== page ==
Harry Nilsson

As Time Goes By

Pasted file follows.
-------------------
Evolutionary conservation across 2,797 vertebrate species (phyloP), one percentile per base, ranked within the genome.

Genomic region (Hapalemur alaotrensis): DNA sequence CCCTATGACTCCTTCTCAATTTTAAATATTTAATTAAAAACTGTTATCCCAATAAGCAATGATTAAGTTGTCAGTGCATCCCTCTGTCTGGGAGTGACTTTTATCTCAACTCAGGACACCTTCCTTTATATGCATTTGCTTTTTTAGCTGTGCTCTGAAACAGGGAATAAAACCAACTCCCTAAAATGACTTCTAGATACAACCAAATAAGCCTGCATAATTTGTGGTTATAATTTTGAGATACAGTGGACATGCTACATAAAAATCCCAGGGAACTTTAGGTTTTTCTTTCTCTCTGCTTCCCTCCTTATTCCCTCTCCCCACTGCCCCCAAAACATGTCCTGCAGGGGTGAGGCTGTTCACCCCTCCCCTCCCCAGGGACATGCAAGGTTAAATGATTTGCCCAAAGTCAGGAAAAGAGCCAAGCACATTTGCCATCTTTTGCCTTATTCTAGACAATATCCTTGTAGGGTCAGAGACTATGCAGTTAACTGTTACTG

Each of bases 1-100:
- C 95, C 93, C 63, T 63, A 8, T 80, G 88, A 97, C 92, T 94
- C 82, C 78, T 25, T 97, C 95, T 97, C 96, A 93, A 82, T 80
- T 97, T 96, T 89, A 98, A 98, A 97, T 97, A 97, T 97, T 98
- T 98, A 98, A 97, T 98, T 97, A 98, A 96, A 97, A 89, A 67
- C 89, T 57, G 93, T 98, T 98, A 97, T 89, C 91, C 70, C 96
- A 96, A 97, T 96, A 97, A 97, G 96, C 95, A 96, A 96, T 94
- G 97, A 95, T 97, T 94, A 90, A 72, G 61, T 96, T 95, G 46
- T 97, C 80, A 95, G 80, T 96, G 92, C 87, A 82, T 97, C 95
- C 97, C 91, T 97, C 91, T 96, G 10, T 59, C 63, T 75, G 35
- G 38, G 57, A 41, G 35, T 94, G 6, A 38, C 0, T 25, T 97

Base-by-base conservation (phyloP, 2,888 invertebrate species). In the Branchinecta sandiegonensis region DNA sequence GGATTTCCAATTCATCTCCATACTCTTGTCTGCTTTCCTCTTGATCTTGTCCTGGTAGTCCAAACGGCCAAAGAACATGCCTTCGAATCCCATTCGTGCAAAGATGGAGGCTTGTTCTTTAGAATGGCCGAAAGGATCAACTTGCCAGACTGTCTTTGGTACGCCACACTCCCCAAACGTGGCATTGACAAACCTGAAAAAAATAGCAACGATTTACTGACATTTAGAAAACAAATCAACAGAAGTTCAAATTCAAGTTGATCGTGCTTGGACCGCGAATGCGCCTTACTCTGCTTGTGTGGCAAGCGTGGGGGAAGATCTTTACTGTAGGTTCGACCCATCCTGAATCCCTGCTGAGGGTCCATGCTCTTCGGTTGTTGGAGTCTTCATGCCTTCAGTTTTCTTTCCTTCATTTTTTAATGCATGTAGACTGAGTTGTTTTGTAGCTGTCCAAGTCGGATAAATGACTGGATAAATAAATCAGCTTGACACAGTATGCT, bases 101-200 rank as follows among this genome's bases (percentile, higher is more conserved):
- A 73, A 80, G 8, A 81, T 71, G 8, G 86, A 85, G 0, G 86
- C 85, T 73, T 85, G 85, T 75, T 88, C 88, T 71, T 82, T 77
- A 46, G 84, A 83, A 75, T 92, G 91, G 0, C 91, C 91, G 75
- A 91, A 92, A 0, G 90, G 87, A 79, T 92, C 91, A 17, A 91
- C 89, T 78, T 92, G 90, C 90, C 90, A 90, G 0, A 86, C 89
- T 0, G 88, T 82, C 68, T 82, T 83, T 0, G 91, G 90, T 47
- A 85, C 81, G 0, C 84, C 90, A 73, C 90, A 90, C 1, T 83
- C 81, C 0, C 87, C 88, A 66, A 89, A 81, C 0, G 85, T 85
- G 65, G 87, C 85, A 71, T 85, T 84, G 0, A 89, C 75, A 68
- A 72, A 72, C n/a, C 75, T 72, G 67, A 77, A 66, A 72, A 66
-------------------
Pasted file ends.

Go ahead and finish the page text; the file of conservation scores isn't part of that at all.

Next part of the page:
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Harry Nilsson was always a maverick artist, following his own sense of style down the hallways of pop, turning out carefully crafted -- even baffling -- songs that shared no direct affinity with any other artist of his day, although in some ways he resembled Randy Newman (even recording a marvelous album of Newman covers). Both men drew on American Tin Pan Alley traditions, but while Newman used them to craft his own ironic view of the little cruelties and kindnesses of the human condition, there was a part of Nilsson that always wanted to actually be a part of that tradition, making him, in some ways, a singer stuck out of time. In 1973 he released A Little Touch of Schmilsson in the Night, an album of pop standards from the pre-rock era done with the arranging and conducting help of Gordon Jenkins, who had worked in a similar role with such musicians as Frank Sinatra, Nat King Cole, Benny Goodman, and Louis Armstrong. The album was not particularly well received by Nilsson's rock fans, and when a sort of sequel, A Touch More Schmilsson in the Night, was released in 1988, hardly anyone noticed. As Time Goes By combines both albums into one strong sequence, and it affords a chance to take another look at this phase of Nilsson's career. Always a fine song interpreter (his version of the Badfinger song "Without You" stands as the definitive one, for instance, as does his rendition of Fred Neil's "Everybody's Talkin'"), Nilsson's lyrical phrasing on such standards here as the title tune, "As Time Goes By," and Gus Kahn and Walter Donaldson's "Makin' Whoopee" is nothing short of astounding, redefining and breathing life into them for a new era. Always a master of the hushed nuance, the gentle dignity and sincerity of Nilsson's singing stands at the very heart of this album. Jenkins' full orchestra arrangements don't intrude, but augment and support the delicate twists and turns of Nilsson's phrasing, making this a wonderfully realized romantic album (in the best sense of the word). Having both albums together like this actually makes for a stronger presentation of these timeless songs, and while fans of Nilsson's rockier side may well be disappointed by As Time Goes By, it is, in some ways, a more revealing release than any other in his canon.

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